Warren Buffett may have inadvertently funded the lavish lifestyle of a couple as part of what the FBI is calling an $800 million “Ponzi-type” scheme, according to Bloomberg.
The scheme allegedly involved the sale of mobile solar generators to at least a dozen investors including insurance giant Progressive, paintmaker Sherwin-Williams, and several regional banks, according to Bloomberg.
The investors typically paid $45,000 of the $150,000 price tag for each of the units up front, then claimed a $45,000 tax credit on their investment as well as tax deductions for the devices’ depreciation, according to court filings.
After the FBI accused DC Solar of defrauding investors, Buffett and his team determined it was “more likely than not” that the deal’s tax benefits were invalid, so Berkshire Hathaway took a $377 million charge in the first quarter of this year.
“While we completely disagree with the FBI agent’s claim that DC Solar was a Ponzi scheme and with any assertion that Jeff Carpoff acted improperly, we have been working closely with the government attorneys to provide resources to reimburse investor companies and banks to try to see that they do not suffer a loss,” said Malcolm Segal, the Carpoffs’ attorney, in an email to Business Insider.
“These companies spent a lot of time, research and due diligence before investing their funds,” he added. “We remain hopeful that they will receive the tax credits and all the other benefits their investment committees sought for their shareholders.”
He told Bloomberg: “DC Solar Solutions was an innovative, substantial and credible solar-energy business. It manufactured thousands of mobile solar generators, which were examined and physically delivered. Any allegation that there was a Ponzi scheme or anything illegal about the operation of the business is without merit.”
Business Insider has contacted Berkshire Hathaway for comment.
Lavish spending and piles of cash
Court filings revealed the Carpoffs’ lavish spending during the time they ran DC Solar. A list of big-ticket purchases included:
- 2018 Dodge Challenger SRT Demon — $105,682
- 1967 Ford Mustang GT 500 Super Snake — $192,550
- 2017 Cadillac CTS-V — $95,105
- The Martinez Clippers, a professional baseball team — price unknown
- NetJets, which sells shares in private airplanes — $19 million
- Box in the Las Vegas Raiders’ new stadium in Paradise, Nevada — $783,000
- Diamond jewelry and Cartier watches — $500,000
The Carpoffs also kept plenty of cash on hand, court filings showed.
When federal investigators raided their home in December, they seized almost $19,000 found in a purse, about $9,200 in a work bag, around $8,650 in one of the vehicles, and more than $40,000 in the master bedroom — including around $19,000 not in the safe — according to a court filing. At DC Solar’s headquarters, they found almost $1.7 million in the office safe, nearly $151,000 in another safe, and more than $17,000 in cash hidden under desks and other locations, the court filing showed.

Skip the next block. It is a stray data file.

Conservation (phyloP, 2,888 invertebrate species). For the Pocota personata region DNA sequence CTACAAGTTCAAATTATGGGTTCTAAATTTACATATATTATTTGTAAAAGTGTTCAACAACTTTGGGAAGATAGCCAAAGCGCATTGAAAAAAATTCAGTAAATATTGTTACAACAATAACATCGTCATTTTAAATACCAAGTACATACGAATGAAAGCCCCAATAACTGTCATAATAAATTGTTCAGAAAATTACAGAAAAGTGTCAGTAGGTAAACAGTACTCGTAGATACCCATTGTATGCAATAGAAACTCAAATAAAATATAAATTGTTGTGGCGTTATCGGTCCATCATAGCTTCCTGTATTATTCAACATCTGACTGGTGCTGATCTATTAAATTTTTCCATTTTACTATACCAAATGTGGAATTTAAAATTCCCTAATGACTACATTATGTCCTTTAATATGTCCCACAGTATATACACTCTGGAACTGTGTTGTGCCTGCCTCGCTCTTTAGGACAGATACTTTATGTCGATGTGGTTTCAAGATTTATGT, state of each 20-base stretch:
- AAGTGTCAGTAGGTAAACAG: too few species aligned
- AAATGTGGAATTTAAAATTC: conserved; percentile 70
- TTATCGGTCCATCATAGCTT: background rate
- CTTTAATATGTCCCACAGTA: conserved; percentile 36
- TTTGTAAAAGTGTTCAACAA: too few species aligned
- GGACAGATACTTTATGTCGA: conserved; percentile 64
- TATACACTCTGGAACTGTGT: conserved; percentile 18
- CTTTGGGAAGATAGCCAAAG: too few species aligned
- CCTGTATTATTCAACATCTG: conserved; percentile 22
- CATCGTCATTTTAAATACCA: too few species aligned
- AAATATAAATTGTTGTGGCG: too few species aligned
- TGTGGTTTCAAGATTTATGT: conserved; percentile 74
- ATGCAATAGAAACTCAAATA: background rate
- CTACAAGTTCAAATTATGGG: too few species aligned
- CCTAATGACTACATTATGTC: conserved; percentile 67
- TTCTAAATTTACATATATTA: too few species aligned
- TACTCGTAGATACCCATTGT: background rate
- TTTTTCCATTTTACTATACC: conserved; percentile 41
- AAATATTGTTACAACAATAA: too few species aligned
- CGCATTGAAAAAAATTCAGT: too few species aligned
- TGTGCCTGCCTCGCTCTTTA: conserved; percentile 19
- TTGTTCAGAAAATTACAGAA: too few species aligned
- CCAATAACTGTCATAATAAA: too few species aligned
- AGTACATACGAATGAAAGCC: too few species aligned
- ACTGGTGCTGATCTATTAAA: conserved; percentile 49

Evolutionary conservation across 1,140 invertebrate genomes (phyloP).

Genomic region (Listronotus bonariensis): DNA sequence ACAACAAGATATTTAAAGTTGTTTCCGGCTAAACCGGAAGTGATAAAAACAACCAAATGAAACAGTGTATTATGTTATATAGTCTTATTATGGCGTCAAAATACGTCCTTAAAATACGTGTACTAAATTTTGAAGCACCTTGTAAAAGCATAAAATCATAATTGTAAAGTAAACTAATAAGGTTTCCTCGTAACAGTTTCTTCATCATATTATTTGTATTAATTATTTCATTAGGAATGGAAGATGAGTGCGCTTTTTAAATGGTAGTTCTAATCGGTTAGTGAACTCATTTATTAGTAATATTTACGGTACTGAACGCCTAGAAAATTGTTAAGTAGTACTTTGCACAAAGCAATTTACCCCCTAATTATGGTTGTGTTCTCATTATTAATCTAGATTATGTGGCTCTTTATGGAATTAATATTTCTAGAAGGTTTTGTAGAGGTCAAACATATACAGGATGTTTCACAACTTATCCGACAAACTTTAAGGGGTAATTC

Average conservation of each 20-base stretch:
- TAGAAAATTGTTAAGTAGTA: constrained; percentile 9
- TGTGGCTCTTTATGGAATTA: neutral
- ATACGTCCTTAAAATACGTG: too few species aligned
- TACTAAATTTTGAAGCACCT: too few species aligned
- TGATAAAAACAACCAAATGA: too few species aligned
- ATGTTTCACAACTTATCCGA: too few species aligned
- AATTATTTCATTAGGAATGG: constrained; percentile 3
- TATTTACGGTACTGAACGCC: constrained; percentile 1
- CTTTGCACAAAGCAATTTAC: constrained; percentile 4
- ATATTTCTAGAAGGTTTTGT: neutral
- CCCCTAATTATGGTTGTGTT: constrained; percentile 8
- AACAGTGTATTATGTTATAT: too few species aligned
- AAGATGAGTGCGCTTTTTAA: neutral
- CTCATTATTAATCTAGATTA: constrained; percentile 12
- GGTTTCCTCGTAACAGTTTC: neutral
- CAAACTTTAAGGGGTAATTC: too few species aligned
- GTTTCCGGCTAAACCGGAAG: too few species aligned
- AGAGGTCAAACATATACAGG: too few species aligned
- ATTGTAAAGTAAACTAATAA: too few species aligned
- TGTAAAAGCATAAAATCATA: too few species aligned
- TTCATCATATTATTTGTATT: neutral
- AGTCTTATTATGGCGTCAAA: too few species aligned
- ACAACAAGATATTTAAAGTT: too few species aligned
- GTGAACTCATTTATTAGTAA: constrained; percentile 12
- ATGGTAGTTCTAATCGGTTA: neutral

Jeff Carpoff often pulled out up to $2,000 in cash at staff meetings, challenged employees to guess how much he was holding, and handed the wad to whoever made the best guess within about $50, according to Bloomberg, citing people familiar with the matter.
As well as the tax benefits touted by DC Solar, the firm would also lease the solar generators to end-users such as telecom companies and pay back investors with the proceeds, allowing them to cover the rest of their investment and turn a profit, according to court filings. However, investigators found that other investors’ money made up more than 90% of the funds claimed as lease revenue, court filings show.
The arrangement made DC Solar “appear successful, and the leases appear legitimate, when, in reality, leasing the equipment generated little income and early investors were paid from funds contributed by later investors,” the federal complaint reads.
DC Solar didn’t have as many generators as it claimed, according to court filings. The company and its contractors had built between 3,000 and 5,000 of the generators a year ago, according to a former employee interviewed by federal investigators — well below the 12,000 supposedly in use, the filings show. The former employee also said the company inflated the number of generators deployed by having employees bury GPS devices in various locations, which could be passed off as generators in its tracking software, according to the filings.